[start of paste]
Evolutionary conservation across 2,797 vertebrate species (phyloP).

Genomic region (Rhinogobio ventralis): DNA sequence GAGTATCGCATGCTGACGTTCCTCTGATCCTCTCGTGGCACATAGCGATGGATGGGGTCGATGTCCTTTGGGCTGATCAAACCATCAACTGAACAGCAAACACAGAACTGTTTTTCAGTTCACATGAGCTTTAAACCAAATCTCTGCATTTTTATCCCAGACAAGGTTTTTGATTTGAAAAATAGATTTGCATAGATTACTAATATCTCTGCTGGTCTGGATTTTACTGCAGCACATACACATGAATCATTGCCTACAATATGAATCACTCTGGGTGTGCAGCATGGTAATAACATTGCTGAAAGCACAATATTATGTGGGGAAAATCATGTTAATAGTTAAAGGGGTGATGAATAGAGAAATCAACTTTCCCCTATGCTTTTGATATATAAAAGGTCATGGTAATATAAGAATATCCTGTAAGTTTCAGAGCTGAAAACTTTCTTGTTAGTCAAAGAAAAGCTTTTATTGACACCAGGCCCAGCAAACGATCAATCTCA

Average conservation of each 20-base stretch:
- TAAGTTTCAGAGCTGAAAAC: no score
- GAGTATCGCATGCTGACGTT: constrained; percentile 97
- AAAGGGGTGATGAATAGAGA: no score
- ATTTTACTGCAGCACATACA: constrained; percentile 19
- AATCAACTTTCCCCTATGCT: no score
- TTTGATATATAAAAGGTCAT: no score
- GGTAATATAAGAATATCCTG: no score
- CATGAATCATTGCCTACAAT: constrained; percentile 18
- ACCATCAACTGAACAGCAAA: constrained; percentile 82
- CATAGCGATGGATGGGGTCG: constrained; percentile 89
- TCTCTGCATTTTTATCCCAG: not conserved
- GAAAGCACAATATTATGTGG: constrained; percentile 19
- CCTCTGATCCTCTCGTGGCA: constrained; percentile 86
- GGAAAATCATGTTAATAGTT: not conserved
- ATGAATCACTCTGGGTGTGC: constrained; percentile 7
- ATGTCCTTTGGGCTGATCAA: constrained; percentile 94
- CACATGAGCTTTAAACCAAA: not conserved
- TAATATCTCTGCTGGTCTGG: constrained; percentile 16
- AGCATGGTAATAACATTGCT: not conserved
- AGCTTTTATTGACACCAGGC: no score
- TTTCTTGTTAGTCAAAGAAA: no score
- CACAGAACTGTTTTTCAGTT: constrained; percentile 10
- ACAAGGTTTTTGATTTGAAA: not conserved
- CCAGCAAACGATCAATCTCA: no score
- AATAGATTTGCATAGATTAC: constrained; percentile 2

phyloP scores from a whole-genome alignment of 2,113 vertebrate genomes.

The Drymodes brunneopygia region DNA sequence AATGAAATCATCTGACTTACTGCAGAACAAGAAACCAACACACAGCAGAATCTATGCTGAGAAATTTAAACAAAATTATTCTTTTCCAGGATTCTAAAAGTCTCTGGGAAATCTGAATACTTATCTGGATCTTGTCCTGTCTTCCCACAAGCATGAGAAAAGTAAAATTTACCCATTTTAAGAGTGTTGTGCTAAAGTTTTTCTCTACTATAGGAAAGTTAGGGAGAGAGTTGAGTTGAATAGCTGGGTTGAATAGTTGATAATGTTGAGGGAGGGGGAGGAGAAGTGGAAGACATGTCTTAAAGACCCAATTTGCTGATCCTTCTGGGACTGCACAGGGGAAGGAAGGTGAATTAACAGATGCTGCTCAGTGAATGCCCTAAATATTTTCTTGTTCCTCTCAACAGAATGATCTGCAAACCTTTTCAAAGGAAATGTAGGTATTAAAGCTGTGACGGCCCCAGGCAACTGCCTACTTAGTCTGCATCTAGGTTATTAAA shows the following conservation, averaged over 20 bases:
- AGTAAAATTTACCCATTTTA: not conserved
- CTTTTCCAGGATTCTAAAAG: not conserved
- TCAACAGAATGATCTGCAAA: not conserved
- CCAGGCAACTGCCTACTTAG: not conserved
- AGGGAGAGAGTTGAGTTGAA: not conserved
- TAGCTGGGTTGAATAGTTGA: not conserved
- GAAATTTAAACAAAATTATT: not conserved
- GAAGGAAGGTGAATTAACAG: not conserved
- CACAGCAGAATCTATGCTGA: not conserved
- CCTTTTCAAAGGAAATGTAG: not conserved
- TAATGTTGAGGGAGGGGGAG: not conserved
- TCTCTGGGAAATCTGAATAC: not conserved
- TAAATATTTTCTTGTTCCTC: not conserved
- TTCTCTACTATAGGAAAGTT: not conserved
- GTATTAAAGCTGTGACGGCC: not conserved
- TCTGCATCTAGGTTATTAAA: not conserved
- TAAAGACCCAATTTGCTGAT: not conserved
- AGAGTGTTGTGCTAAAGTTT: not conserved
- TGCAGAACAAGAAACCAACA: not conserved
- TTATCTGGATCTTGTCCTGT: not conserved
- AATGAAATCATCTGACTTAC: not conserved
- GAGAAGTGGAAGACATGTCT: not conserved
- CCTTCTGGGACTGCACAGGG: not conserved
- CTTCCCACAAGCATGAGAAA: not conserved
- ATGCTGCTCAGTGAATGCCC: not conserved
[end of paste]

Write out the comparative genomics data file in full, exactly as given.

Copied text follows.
Evolutionary conservation across 2,797 vertebrate species (phyloP).

Genomic region (Rhinogobio ventralis): DNA sequence GAGTATCGCATGCTGACGTTCCTCTGATCCTCTCGTGGCACATAGCGATGGATGGGGTCGATGTCCTTTGGGCTGATCAAACCATCAACTGAACAGCAAACACAGAACTGTTTTTCAGTTCACATGAGCTTTAAACCAAATCTCTGCATTTTTATCCCAGACAAGGTTTTTGATTTGAAAAATAGATTTGCATAGATTACTAATATCTCTGCTGGTCTGGATTTTACTGCAGCACATACACATGAATCATTGCCTACAATATGAATCACTCTGGGTGTGCAGCATGGTAATAACATTGCTGAAAGCACAATATTATGTGGGGAAAATCATGTTAATAGTTAAAGGGGTGATGAATAGAGAAATCAACTTTCCCCTATGCTTTTGATATATAAAAGGTCATGGTAATATAAGAATATCCTGTAAGTTTCAGAGCTGAAAACTTTCTTGTTAGTCAAAGAAAAGCTTTTATTGACACCAGGCCCAGCAAACGATCAATCTCA

Average conservation of each 20-base stretch:
- TAAGTTTCAGAGCTGAAAAC: no score
- GAGTATCGCATGCTGACGTT: constrained; percentile 97
- AAAGGGGTGATGAATAGAGA: no score
- ATTTTACTGCAGCACATACA: constrained; percentile 19
- AATCAACTTTCCCCTATGCT: no score
- TTTGATATATAAAAGGTCAT: no score
- GGTAATATAAGAATATCCTG: no score
- CATGAATCATTGCCTACAAT: constrained; percentile 18
- ACCATCAACTGAACAGCAAA: constrained; percentile 82
- CATAGCGATGGATGGGGTCG: constrained; percentile 89
- TCTCTGCATTTTTATCCCAG: not conserved
- GAAAGCACAATATTATGTGG: constrained; percentile 19
- CCTCTGATCCTCTCGTGGCA: constrained; percentile 86
- GGAAAATCATGTTAATAGTT: not conserved
- ATGAATCACTCTGGGTGTGC: constrained; percentile 7
- ATGTCCTTTGGGCTGATCAA: constrained; percentile 94
- CACATGAGCTTTAAACCAAA: not conserved
- TAATATCTCTGCTGGTCTGG: constrained; percentile 16
- AGCATGGTAATAACATTGCT: not conserved
- AGCTTTTATTGACACCAGGC: no score
- TTTCTTGTTAGTCAAAGAAA: no score
- CACAGAACTGTTTTTCAGTT: constrained; percentile 10
- ACAAGGTTTTTGATTTGAAA: not conserved
- CCAGCAAACGATCAATCTCA: no score
- AATAGATTTGCATAGATTAC: constrained; percentile 2

phyloP scores from a whole-genome alignment of 2,113 vertebrate genomes.

The Drymodes brunneopygia region DNA sequence AATGAAATCATCTGACTTACTGCAGAACAAGAAACCAACACACAGCAGAATCTATGCTGAGAAATTTAAACAAAATTATTCTTTTCCAGGATTCTAAAAGTCTCTGGGAAATCTGAATACTTATCTGGATCTTGTCCTGTCTTCCCACAAGCATGAGAAAAGTAAAATTTACCCATTTTAAGAGTGTTGTGCTAAAGTTTTTCTCTACTATAGGAAAGTTAGGGAGAGAGTTGAGTTGAATAGCTGGGTTGAATAGTTGATAATGTTGAGGGAGGGGGAGGAGAAGTGGAAGACATGTCTTAAAGACCCAATTTGCTGATCCTTCTGGGACTGCACAGGGGAAGGAAGGTGAATTAACAGATGCTGCTCAGTGAATGCCCTAAATATTTTCTTGTTCCTCTCAACAGAATGATCTGCAAACCTTTTCAAAGGAAATGTAGGTATTAAAGCTGTGACGGCCCCAGGCAACTGCCTACTTAGTCTGCATCTAGGTTATTAAA shows the following conservation, averaged over 20 bases:
- AGTAAAATTTACCCATTTTA: not conserved
- CTTTTCCAGGATTCTAAAAG: not conserved
- TCAACAGAATGATCTGCAAA: not conserved
- CCAGGCAACTGCCTACTTAG: not conserved
- AGGGAGAGAGTTGAGTTGAA: not conserved
- TAGCTGGGTTGAATAGTTGA: not conserved
- GAAATTTAAACAAAATTATT: not conserved
- GAAGGAAGGTGAATTAACAG: not conserved
- CACAGCAGAATCTATGCTGA: not conserved
- CCTTTTCAAAGGAAATGTAG: not conserved
- TAATGTTGAGGGAGGGGGAG: not conserved
- TCTCTGGGAAATCTGAATAC: not conserved
- TAAATATTTTCTTGTTCCTC: not conserved
- TTCTCTACTATAGGAAAGTT: not conserved
- GTATTAAAGCTGTGACGGCC: not conserved
- TCTGCATCTAGGTTATTAAA: not conserved
- TAAAGACCCAATTTGCTGAT: not conserved
- AGAGTGTTGTGCTAAAGTTT: not conserved
- TGCAGAACAAGAAACCAACA: not conserved
- TTATCTGGATCTTGTCCTGT: not conserved
- AATGAAATCATCTGACTTAC: not conserved
- GAGAAGTGGAAGACATGTCT: not conserved
- CCTTCTGGGACTGCACAGGG: not conserved
- CTTCCCACAAGCATGAGAAA: not conserved
- ATGCTGCTCAGTGAATGCCC: not conserved